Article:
So you were just laid off. That sucks.
You’re probably wishing you saved more, wondering about health insurance, and feeling down. Don’t take it personally, layoffs can happen to anyone.
I’ve written this article to help you think your next steps as a newly unemployed person.
Urgent!!! Do Immeidately!
Check your Cashflow
You need to figure out your budget. Key questions like how much cash you have in cash. How much you have in a taxable brokerage account. Do you have any maintenance fund for car/house/medical/etc that might be compromised?
Ideally you would have at least 3 months saved. If not you should really look into cutting expenses. Instead of Netflix maybe you go to the library for movie rentals. Focus on free and less expensive dates. Be creative.
The last part of the equation is income.
- Say you’ve always liked making drinks, you could get a part-time job as a bartender for the time being.
- You also could look into freelancing, a much more resilient career. It’s hard to get laid off by all your clients at the same time!
- Start the business you always wanted
- Apply for jobs
While do all this you should keep a keen eye on your “burn rate” to calculate your “runway”. How long your money will last you. For example, it could be 3 months with no part-time work or 5 months with one. If you do a “ramen” budget that maybe that increases to 8 months.
And be serious about your progress. Most businesses do fail.
Look into your Health Insurance Options
Maybe you can be added to your spouses health insurance. If not, your two biggest options are COBRA and the Marketplace.
COBRA is expensive and will continue your employer based plan. This could make sense if you have expensive medical needs. Otherwise, a Marketplace plan may make more sense. For me personally, I don’t use health insurance much and love taking advantage of Health Saving Account (HSA) eligible plans. They have a high deductible, but it is a triple tax-advantaged investment account and arguably the best retirement account. Essential services like checkups and certain prescriptions can be covered. For my family, my wife and I, we pay ~$586/month through a HSA eligible marketplace plan.
Learn more about them here. They may not be your best option depending on how you manage your money and your health insurance needs.
Regardless, you absolutely should get a quote from HealthCare.gov. They also have brokers you can speak to for free to answer any of your questions about plans.
Beyond this you can also reach out to insurance companies or health networks directly.
File for Unemployment
Look up your state website and see if you are eligible.
Review your Employment Contract and any Severance Benefits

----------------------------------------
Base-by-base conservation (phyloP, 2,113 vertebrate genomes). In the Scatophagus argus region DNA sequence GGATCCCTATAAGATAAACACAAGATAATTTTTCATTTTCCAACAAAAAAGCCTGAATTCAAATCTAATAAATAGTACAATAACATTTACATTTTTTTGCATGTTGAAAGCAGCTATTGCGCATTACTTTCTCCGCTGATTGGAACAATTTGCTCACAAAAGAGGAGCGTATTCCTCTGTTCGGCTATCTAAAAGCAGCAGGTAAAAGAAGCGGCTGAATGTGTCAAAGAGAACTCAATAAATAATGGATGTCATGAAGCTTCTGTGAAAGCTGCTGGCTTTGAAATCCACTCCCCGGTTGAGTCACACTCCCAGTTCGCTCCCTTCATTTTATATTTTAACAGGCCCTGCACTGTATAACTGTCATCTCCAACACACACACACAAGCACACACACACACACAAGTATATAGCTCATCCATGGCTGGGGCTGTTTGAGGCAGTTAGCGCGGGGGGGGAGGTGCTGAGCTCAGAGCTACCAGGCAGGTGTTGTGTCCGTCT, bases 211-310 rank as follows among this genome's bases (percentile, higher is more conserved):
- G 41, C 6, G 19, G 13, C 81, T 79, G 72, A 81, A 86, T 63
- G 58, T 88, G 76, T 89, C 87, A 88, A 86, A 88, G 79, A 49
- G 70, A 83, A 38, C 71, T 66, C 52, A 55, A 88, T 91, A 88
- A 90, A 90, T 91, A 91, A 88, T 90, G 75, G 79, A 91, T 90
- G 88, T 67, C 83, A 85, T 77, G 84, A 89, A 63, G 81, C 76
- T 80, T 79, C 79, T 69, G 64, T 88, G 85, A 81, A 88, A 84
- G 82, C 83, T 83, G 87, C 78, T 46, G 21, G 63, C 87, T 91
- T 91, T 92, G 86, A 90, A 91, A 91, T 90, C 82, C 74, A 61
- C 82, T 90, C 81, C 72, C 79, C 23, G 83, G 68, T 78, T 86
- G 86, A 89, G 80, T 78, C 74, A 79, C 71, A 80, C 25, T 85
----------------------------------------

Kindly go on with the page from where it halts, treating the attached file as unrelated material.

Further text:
Make sure you understand how much, if any, your company is paying you. Reach out to HR if you have any questions.
Retirement and Investment Account Planning
Review your company retirement plan. Rolling your 401(k) over to a IRA could give you better investment options. But don’t forget 401(k)’s also can contain attractive loan and other features not possible in an IRA.
If you have a large emergency fund you may benefit from the loss of income by taking advantage of your lower marginal ordinary income tax bracket by converting your non-Roth assets to a Roth IRA.
Similar to the Roth conversion strategy you can take advantage of less income through a taxable brokerage account. Your long-term capital gains (LTCG) rate might be at 0% and you have an opportunity for tax-gain harvesting. See the “Schedule D Tax Worksheet” in the 1040 Schedule D instructions for how it works.
Less Urgent but Necessary
In the first couple weeks you should reflect on your career. Being laid off could be a blessing in disguise. Give yourself a chance to think about what you want to do and where you want to spend your time. Do you want to live in a different state, country, planet?? OK planet may still be tough as Mars expeditions are happening slower than anticipated but still. You have a wonderful opportunity to reimagine your life.
Dust off the Resume
Apply to jobs. Glassdoor and levels.fyi is a great tool.
Looking for jobs is tough. I remember my last job I applied for. Even with multiple internships and a prestigious fellowship it took hundreds of applications to get a call back.
Stay humble but have strength in your process. Apply to a bunch of jobs. if you don’t get call backs from 3%, look for feedback. Reddit is a great resource to get your resume reviewed. Also look into posts from hiring managers for things to focus on.
As a freelancer it took me a while to figure out how to write better proposals. Learning what my niche was, avoiding the maybe I could fit jobs, and applying to less things actually worked in my favor. Grow a big filter. And if you don’t have job-ready skills, learn them! A public portfolio can go a long way.
Good luck on your next step! Try and enjoy the free time.
Questions or want personal advice? Don’t hesitate to reach out for a free introductory meeting!
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Please note, not all situations can be responsibly handled without having some conversation and collaborative meetings.